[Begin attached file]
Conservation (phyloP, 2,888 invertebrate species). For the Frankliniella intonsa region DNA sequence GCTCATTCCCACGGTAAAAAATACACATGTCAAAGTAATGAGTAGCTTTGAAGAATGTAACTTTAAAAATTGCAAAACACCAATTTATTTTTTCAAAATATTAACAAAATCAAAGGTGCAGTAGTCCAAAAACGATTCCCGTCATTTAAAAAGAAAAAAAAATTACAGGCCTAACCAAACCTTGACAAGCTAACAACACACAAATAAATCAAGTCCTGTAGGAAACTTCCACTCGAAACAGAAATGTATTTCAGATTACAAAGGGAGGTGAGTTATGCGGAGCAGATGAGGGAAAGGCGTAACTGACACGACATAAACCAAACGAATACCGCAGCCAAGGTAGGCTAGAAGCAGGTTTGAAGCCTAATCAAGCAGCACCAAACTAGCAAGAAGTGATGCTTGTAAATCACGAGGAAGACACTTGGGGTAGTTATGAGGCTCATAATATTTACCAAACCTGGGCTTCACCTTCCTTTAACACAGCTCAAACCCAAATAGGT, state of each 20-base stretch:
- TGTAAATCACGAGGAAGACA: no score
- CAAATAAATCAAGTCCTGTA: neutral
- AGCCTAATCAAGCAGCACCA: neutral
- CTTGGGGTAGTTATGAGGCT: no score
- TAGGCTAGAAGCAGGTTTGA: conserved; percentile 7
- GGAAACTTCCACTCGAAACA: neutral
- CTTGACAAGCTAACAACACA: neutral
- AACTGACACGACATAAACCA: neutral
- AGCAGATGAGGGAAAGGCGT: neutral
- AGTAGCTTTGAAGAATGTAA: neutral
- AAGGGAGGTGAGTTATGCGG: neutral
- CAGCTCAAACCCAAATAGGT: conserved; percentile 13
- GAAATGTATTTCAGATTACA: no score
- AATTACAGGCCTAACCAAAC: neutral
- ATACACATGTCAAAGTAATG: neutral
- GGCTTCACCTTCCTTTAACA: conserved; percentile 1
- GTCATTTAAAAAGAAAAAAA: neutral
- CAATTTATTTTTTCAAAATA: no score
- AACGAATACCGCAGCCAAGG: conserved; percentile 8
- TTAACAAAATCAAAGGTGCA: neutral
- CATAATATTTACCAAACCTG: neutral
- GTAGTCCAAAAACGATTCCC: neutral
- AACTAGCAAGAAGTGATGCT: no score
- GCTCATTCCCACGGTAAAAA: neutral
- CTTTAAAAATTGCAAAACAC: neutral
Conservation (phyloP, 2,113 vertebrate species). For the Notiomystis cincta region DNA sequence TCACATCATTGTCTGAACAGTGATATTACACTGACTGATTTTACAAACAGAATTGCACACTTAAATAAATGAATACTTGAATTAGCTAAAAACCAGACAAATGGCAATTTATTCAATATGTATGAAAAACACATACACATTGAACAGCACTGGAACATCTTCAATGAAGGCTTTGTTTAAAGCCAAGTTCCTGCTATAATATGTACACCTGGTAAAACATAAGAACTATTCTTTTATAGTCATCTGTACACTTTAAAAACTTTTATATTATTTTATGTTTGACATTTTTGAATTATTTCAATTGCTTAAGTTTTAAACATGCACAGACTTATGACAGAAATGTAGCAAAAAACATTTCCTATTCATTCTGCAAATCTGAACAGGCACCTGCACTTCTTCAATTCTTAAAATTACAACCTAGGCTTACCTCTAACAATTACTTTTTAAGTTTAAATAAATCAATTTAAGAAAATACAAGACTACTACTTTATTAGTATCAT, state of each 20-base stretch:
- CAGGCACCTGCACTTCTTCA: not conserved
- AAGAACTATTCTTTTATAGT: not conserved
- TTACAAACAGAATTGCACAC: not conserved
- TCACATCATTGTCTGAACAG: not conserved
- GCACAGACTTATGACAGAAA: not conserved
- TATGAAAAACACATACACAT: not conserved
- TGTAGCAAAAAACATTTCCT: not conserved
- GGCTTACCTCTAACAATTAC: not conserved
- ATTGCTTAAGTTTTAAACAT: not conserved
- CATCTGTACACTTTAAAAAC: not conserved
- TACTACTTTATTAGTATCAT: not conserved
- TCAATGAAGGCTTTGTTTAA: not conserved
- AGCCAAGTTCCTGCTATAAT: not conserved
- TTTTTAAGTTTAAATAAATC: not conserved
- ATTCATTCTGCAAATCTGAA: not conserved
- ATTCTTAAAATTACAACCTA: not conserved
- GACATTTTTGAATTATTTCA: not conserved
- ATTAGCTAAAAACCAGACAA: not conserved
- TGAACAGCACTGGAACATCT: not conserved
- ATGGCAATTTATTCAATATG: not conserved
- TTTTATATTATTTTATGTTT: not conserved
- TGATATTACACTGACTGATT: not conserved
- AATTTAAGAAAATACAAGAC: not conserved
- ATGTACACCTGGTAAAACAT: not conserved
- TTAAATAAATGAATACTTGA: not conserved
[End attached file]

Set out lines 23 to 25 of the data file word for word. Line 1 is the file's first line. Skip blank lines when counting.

- GTAGTCCAAAAACGATTCCC: neutral
- AACTAGCAAGAAGTGATGCT: no score
- GCTCATTCCCACGGTAAAAA: neutral